One by one, the old certainties are being destroyed.
Tipped for relegation, Leicester top the table.
Seemingly on course for the drop as well, Bournemouth beat Chelsea and Manchester United in successive weeks.
Apparently awful, Newcastle defeated Juergen Klopp's in-form Liverpool and a Tottenham team on the Premier League's longest unbeaten run.
As the supposed superpowers stumble on a regular basis, Manuel Pellegrini and Arsene Wenger believe 80 points will be enough to win the division. No one has done so with fewer this millennium. The bar has been lowered partly because standards have been raised across the board.
Part of the Premier League's appeal has always lain in its competitiveness and the quality its mid-table members have possessed.
Now that has increased, along with their purchasing power.
The current television deal is worth £3 billion (S$6.33 million) in domestic rights alone. The next, which begins in the summer, should be worth around £8 billion in worldwide rights.
Number of points Manuel Pellegrini and Arsene Wenger believe would be enough to win the Premier League this season
How the £1.4 million (S$2.9 million) Leicester pair, Jamie Vardy and Riyad Mahrez, have outscored Manchester United so far
Lesser lights now find themselves well funded. They can afford to buy. They can afford not to sell.
With the promise of a windfall next season, Everton spurned Chelsea's offers for John Stones. West Bromwich Albion turned down Tottenham's bid for Saido Berahino. It would take extortionate sums for them to go.
The summer was also notable for St Etienne co-president Bernard Caiazzo complaining the Premier League was becoming "the NBA of football."
Raids on Ligue One became commonplace, and not just from the elite. West Ham lured Dimitri Payet - the catalyst in wins over Arsenal, Liverpool and City - from Marseille, a far bigger club. Andre Ayew swapped Marseille for Swansea. Yohan Cabaye left Paris Saint-Germain for Crystal Palace.
Most mid-ranking teams acquired more incision and more invention. Newcastle could spend £13 million on Aleksandar Mitrovic and put him on the bench on Sunday. He came on to score one goal and help create another against Tottenham. Their relegation-threatened counterparts elsewhere have no such luxury.
Yet examine the great overachievers and the new specialist in shocks and money is scarcely a factor. Leicester beat Chelsea with a starting XI that cost considerably less than Diego Costa. Jamie Vardy, purchased for £1 million, and Riyad Mahrez, bought for £400,000, are in a private battle to be crowned Footballer of the Year.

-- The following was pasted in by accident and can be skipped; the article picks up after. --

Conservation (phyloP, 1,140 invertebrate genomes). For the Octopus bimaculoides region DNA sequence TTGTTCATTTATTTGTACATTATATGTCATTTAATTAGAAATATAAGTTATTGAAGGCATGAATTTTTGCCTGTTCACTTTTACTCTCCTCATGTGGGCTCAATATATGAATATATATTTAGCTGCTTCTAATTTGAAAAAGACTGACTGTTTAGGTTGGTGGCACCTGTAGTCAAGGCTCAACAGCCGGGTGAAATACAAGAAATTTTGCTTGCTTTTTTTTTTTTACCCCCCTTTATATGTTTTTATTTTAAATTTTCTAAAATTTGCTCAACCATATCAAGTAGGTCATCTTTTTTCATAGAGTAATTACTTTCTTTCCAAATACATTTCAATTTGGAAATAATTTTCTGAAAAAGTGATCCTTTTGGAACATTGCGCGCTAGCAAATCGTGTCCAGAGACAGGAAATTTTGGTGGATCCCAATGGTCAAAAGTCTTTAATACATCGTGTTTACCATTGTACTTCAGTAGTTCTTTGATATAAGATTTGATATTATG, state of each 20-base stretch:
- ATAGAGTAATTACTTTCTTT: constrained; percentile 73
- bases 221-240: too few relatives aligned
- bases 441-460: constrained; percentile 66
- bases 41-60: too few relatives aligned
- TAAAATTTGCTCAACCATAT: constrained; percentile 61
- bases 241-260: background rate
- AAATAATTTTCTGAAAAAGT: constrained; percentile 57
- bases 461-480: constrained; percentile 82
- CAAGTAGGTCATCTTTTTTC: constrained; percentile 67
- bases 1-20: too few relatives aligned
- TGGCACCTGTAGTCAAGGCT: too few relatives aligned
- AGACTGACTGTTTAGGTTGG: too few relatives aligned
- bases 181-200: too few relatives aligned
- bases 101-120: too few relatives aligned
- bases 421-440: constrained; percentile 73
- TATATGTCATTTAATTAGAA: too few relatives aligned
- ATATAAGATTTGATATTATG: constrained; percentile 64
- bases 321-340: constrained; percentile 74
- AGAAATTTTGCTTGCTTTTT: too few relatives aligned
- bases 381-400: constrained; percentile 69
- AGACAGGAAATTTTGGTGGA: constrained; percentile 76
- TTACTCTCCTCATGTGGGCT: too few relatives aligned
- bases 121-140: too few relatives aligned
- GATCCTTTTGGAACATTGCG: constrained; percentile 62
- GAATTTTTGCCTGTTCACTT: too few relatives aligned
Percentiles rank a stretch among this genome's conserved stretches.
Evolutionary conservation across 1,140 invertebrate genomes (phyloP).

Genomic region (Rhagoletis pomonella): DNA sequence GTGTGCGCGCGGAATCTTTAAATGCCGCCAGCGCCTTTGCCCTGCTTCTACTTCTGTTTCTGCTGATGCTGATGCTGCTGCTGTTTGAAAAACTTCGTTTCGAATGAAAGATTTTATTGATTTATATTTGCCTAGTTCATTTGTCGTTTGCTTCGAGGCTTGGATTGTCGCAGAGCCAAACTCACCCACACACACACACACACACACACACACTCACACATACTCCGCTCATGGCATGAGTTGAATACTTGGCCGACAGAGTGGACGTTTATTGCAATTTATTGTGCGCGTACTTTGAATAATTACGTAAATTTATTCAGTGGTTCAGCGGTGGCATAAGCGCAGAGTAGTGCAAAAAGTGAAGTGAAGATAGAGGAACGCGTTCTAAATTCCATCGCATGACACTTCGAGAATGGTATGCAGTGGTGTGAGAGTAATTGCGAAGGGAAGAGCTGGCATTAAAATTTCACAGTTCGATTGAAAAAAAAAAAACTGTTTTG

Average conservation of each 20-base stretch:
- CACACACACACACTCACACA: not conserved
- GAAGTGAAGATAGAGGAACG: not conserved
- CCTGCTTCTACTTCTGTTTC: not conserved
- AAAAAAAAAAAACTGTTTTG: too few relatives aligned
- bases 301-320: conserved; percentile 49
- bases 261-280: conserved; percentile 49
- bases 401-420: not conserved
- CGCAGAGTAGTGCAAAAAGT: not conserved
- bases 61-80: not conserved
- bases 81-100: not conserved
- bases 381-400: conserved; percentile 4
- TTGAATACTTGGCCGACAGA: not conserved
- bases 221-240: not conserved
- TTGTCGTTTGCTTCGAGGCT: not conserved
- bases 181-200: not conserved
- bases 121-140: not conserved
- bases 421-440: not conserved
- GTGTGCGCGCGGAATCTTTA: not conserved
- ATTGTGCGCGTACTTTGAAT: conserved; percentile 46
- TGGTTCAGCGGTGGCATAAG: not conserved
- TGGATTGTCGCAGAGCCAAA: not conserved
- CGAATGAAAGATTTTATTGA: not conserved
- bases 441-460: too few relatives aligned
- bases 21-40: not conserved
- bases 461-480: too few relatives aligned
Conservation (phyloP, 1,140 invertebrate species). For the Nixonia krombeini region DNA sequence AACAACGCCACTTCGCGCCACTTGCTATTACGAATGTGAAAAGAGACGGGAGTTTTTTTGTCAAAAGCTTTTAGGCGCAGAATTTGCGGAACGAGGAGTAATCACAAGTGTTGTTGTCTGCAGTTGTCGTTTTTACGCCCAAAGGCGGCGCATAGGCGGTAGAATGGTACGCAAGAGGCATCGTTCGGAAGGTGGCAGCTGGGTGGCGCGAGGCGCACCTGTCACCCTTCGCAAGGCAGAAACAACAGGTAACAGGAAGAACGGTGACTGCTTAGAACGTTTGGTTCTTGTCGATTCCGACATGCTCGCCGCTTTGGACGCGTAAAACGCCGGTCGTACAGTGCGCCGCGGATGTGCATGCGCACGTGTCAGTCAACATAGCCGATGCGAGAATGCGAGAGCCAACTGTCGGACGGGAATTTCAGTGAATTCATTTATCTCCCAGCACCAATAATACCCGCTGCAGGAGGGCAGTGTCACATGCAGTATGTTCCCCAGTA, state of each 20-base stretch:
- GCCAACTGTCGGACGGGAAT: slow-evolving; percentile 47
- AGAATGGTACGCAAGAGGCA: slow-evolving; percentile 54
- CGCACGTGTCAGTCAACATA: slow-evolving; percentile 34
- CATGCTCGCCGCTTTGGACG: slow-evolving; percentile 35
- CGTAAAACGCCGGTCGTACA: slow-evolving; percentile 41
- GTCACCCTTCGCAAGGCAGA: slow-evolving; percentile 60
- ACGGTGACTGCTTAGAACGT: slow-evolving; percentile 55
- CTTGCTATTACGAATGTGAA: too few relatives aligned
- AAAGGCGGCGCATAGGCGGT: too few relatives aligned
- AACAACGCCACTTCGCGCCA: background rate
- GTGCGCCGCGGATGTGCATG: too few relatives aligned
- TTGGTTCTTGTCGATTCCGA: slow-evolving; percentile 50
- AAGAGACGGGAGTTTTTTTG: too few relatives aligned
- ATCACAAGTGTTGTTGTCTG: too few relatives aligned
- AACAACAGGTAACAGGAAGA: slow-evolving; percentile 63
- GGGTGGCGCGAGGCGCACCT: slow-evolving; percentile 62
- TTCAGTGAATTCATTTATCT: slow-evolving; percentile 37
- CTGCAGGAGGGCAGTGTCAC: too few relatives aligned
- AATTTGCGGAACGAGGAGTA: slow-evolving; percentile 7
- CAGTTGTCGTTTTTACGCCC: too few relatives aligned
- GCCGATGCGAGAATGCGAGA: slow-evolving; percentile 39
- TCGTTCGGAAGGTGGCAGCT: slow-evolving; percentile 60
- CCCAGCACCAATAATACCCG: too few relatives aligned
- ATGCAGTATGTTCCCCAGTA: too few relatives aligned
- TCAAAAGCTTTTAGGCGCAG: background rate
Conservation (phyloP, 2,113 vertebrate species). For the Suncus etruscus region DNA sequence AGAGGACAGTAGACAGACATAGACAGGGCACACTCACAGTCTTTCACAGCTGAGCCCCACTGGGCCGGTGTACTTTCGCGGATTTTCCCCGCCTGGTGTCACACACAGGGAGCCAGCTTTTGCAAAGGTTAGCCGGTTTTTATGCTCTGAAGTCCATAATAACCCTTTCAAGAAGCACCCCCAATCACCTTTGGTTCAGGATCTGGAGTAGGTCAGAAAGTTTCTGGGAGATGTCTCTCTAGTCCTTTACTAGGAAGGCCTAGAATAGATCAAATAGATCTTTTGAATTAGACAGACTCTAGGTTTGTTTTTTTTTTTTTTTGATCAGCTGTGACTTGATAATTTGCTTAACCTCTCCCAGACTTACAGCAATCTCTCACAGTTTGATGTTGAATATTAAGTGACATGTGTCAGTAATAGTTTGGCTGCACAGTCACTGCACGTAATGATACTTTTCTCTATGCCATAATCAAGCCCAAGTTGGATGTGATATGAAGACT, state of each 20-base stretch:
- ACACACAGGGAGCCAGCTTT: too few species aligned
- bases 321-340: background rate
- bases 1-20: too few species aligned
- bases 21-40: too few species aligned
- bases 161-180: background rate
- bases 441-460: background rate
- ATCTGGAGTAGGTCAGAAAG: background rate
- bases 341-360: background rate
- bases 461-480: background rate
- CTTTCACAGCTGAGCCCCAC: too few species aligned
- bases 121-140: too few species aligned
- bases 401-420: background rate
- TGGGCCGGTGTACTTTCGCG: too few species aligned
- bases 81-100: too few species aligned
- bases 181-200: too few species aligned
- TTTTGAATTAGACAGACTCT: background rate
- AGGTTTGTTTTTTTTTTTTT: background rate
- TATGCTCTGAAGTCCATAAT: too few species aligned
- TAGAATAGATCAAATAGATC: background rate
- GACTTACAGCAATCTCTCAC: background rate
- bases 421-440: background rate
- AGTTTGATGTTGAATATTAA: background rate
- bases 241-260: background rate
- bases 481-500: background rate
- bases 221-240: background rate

Bournemouth's expensive signings, Max Gradel and Tyrone Mings, are injured. The starting XI they fielded against Chelsea and United cost just £1.7 million. Anthony Martial could cost 34 times as much on his own.
This is where the super-rich have no grounds for complaint. Louis van Gaal has repeatedly argued that the Premier League is the toughest because all clubs have the finances to realistically compete.
Yet he has spent £285 million and United lost to a £1.7 million team. The £1.4 million duo of Vardy and Mahrez have scored 25 per cent more goals than United.
The Red Devils are underachieving. Chelsea are doing so disastrously. Arsenal and Manchester City are faring better but remain prone to the occasional shock. Collectively the new "Big Four" still possess the resources and the personnel to be doing better. If they are being dragged back by the pack, it is partly due to their shortcomings.
Their traditional answer would be to buy the upstarts' star players. That is altogether harder now. Leicester are refusing to cash in on Vardy and Mahrez. Southampton need not sell Sadio Mane, or Everton Stones, Romelu Lukaku and Ross Barkley.
So the answers either lie abroad, given they found it easier to sign Pedro, Bastian Schweinsteiger and Martial than Premier League players, or within, because the failings of the supposed best have prompted the rise of the rest.